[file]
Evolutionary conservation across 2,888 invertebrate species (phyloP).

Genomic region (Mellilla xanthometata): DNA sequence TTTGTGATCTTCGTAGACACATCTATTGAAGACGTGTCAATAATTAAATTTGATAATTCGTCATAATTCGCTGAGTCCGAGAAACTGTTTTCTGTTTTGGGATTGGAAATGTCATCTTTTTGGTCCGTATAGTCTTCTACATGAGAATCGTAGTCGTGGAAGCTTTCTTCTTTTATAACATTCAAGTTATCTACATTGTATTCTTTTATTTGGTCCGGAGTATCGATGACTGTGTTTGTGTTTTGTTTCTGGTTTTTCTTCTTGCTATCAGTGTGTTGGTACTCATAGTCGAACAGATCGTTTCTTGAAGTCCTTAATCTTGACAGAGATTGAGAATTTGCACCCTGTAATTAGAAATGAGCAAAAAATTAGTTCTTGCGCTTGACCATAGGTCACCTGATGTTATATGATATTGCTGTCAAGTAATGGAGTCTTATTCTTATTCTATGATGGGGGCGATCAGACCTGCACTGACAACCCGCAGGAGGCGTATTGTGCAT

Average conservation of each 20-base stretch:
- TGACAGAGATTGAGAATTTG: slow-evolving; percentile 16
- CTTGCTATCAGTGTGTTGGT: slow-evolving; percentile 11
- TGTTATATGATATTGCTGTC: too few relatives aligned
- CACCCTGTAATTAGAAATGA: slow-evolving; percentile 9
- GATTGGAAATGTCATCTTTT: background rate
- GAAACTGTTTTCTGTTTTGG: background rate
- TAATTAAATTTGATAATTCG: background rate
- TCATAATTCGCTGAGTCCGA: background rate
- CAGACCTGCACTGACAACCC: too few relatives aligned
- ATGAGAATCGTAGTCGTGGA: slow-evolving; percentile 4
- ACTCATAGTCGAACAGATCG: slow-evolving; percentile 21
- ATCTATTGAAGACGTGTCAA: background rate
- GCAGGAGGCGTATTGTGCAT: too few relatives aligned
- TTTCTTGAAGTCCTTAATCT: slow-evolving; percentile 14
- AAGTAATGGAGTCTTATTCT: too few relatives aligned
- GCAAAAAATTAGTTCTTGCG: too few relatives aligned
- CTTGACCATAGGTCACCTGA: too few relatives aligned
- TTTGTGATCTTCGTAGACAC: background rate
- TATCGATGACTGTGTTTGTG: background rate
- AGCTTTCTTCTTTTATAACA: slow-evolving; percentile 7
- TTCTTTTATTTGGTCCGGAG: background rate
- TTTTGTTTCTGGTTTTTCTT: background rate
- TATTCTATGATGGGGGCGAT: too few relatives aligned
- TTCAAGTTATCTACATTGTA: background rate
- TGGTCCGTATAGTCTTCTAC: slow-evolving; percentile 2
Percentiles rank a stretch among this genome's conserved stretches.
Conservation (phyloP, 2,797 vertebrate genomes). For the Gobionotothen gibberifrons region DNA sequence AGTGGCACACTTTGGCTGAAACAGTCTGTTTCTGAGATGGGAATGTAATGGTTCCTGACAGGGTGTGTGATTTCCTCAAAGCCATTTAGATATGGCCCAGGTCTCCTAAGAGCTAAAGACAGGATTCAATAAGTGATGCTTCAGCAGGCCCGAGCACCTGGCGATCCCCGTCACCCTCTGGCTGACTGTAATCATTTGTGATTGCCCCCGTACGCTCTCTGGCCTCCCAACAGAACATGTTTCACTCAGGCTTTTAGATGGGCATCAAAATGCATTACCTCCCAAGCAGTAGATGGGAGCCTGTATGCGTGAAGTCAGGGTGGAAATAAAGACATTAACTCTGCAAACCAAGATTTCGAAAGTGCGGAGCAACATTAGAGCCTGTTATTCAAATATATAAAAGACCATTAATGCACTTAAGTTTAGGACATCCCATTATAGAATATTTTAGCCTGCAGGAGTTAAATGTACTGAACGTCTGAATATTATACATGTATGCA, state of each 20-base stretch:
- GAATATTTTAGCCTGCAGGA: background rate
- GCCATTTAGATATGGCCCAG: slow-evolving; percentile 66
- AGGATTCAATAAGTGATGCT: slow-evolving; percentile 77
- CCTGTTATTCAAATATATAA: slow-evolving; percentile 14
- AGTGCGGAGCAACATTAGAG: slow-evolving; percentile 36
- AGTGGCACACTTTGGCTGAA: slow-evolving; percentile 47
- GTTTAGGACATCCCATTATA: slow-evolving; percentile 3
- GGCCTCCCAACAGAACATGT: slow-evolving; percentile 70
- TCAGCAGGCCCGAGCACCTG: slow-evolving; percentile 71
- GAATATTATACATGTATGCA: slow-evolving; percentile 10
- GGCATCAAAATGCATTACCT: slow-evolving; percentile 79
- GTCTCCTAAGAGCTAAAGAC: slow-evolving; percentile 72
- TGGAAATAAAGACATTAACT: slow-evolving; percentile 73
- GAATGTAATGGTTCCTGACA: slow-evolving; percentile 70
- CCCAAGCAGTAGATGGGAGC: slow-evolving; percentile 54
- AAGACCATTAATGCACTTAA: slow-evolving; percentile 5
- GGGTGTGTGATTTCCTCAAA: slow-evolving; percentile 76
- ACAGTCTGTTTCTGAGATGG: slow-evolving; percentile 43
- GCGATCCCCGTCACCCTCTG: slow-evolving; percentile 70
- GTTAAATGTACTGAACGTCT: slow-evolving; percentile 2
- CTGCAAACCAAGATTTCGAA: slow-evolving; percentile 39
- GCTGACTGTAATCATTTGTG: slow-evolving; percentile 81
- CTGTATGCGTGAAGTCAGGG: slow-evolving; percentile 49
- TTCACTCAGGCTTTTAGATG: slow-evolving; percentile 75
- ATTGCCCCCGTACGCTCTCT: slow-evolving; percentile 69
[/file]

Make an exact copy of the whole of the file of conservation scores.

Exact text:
Evolutionary conservation across 2,888 invertebrate species (phyloP).

Genomic region (Mellilla xanthometata): DNA sequence TTTGTGATCTTCGTAGACACATCTATTGAAGACGTGTCAATAATTAAATTTGATAATTCGTCATAATTCGCTGAGTCCGAGAAACTGTTTTCTGTTTTGGGATTGGAAATGTCATCTTTTTGGTCCGTATAGTCTTCTACATGAGAATCGTAGTCGTGGAAGCTTTCTTCTTTTATAACATTCAAGTTATCTACATTGTATTCTTTTATTTGGTCCGGAGTATCGATGACTGTGTTTGTGTTTTGTTTCTGGTTTTTCTTCTTGCTATCAGTGTGTTGGTACTCATAGTCGAACAGATCGTTTCTTGAAGTCCTTAATCTTGACAGAGATTGAGAATTTGCACCCTGTAATTAGAAATGAGCAAAAAATTAGTTCTTGCGCTTGACCATAGGTCACCTGATGTTATATGATATTGCTGTCAAGTAATGGAGTCTTATTCTTATTCTATGATGGGGGCGATCAGACCTGCACTGACAACCCGCAGGAGGCGTATTGTGCAT

Average conservation of each 20-base stretch:
- TGACAGAGATTGAGAATTTG: slow-evolving; percentile 16
- CTTGCTATCAGTGTGTTGGT: slow-evolving; percentile 11
- TGTTATATGATATTGCTGTC: too few relatives aligned
- CACCCTGTAATTAGAAATGA: slow-evolving; percentile 9
- GATTGGAAATGTCATCTTTT: background rate
- GAAACTGTTTTCTGTTTTGG: background rate
- TAATTAAATTTGATAATTCG: background rate
- TCATAATTCGCTGAGTCCGA: background rate
- CAGACCTGCACTGACAACCC: too few relatives aligned
- ATGAGAATCGTAGTCGTGGA: slow-evolving; percentile 4
- ACTCATAGTCGAACAGATCG: slow-evolving; percentile 21
- ATCTATTGAAGACGTGTCAA: background rate
- GCAGGAGGCGTATTGTGCAT: too few relatives aligned
- TTTCTTGAAGTCCTTAATCT: slow-evolving; percentile 14
- AAGTAATGGAGTCTTATTCT: too few relatives aligned
- GCAAAAAATTAGTTCTTGCG: too few relatives aligned
- CTTGACCATAGGTCACCTGA: too few relatives aligned
- TTTGTGATCTTCGTAGACAC: background rate
- TATCGATGACTGTGTTTGTG: background rate
- AGCTTTCTTCTTTTATAACA: slow-evolving; percentile 7
- TTCTTTTATTTGGTCCGGAG: background rate
- TTTTGTTTCTGGTTTTTCTT: background rate
- TATTCTATGATGGGGGCGAT: too few relatives aligned
- TTCAAGTTATCTACATTGTA: background rate
- TGGTCCGTATAGTCTTCTAC: slow-evolving; percentile 2
Percentiles rank a stretch among this genome's conserved stretches.
Conservation (phyloP, 2,797 vertebrate genomes). For the Gobionotothen gibberifrons region DNA sequence AGTGGCACACTTTGGCTGAAACAGTCTGTTTCTGAGATGGGAATGTAATGGTTCCTGACAGGGTGTGTGATTTCCTCAAAGCCATTTAGATATGGCCCAGGTCTCCTAAGAGCTAAAGACAGGATTCAATAAGTGATGCTTCAGCAGGCCCGAGCACCTGGCGATCCCCGTCACCCTCTGGCTGACTGTAATCATTTGTGATTGCCCCCGTACGCTCTCTGGCCTCCCAACAGAACATGTTTCACTCAGGCTTTTAGATGGGCATCAAAATGCATTACCTCCCAAGCAGTAGATGGGAGCCTGTATGCGTGAAGTCAGGGTGGAAATAAAGACATTAACTCTGCAAACCAAGATTTCGAAAGTGCGGAGCAACATTAGAGCCTGTTATTCAAATATATAAAAGACCATTAATGCACTTAAGTTTAGGACATCCCATTATAGAATATTTTAGCCTGCAGGAGTTAAATGTACTGAACGTCTGAATATTATACATGTATGCA, state of each 20-base stretch:
- GAATATTTTAGCCTGCAGGA: background rate
- GCCATTTAGATATGGCCCAG: slow-evolving; percentile 66
- AGGATTCAATAAGTGATGCT: slow-evolving; percentile 77
- CCTGTTATTCAAATATATAA: slow-evolving; percentile 14
- AGTGCGGAGCAACATTAGAG: slow-evolving; percentile 36
- AGTGGCACACTTTGGCTGAA: slow-evolving; percentile 47
- GTTTAGGACATCCCATTATA: slow-evolving; percentile 3
- GGCCTCCCAACAGAACATGT: slow-evolving; percentile 70
- TCAGCAGGCCCGAGCACCTG: slow-evolving; percentile 71
- GAATATTATACATGTATGCA: slow-evolving; percentile 10
- GGCATCAAAATGCATTACCT: slow-evolving; percentile 79
- GTCTCCTAAGAGCTAAAGAC: slow-evolving; percentile 72
- TGGAAATAAAGACATTAACT: slow-evolving; percentile 73
- GAATGTAATGGTTCCTGACA: slow-evolving; percentile 70
- CCCAAGCAGTAGATGGGAGC: slow-evolving; percentile 54
- AAGACCATTAATGCACTTAA: slow-evolving; percentile 5
- GGGTGTGTGATTTCCTCAAA: slow-evolving; percentile 76
- ACAGTCTGTTTCTGAGATGG: slow-evolving; percentile 43
- GCGATCCCCGTCACCCTCTG: slow-evolving; percentile 70
- GTTAAATGTACTGAACGTCT: slow-evolving; percentile 2
- CTGCAAACCAAGATTTCGAA: slow-evolving; percentile 39
- GCTGACTGTAATCATTTGTG: slow-evolving; percentile 81
- CTGTATGCGTGAAGTCAGGG: slow-evolving; percentile 49
- TTCACTCAGGCTTTTAGATG: slow-evolving; percentile 75
- ATTGCCCCCGTACGCTCTCT: slow-evolving; percentile 69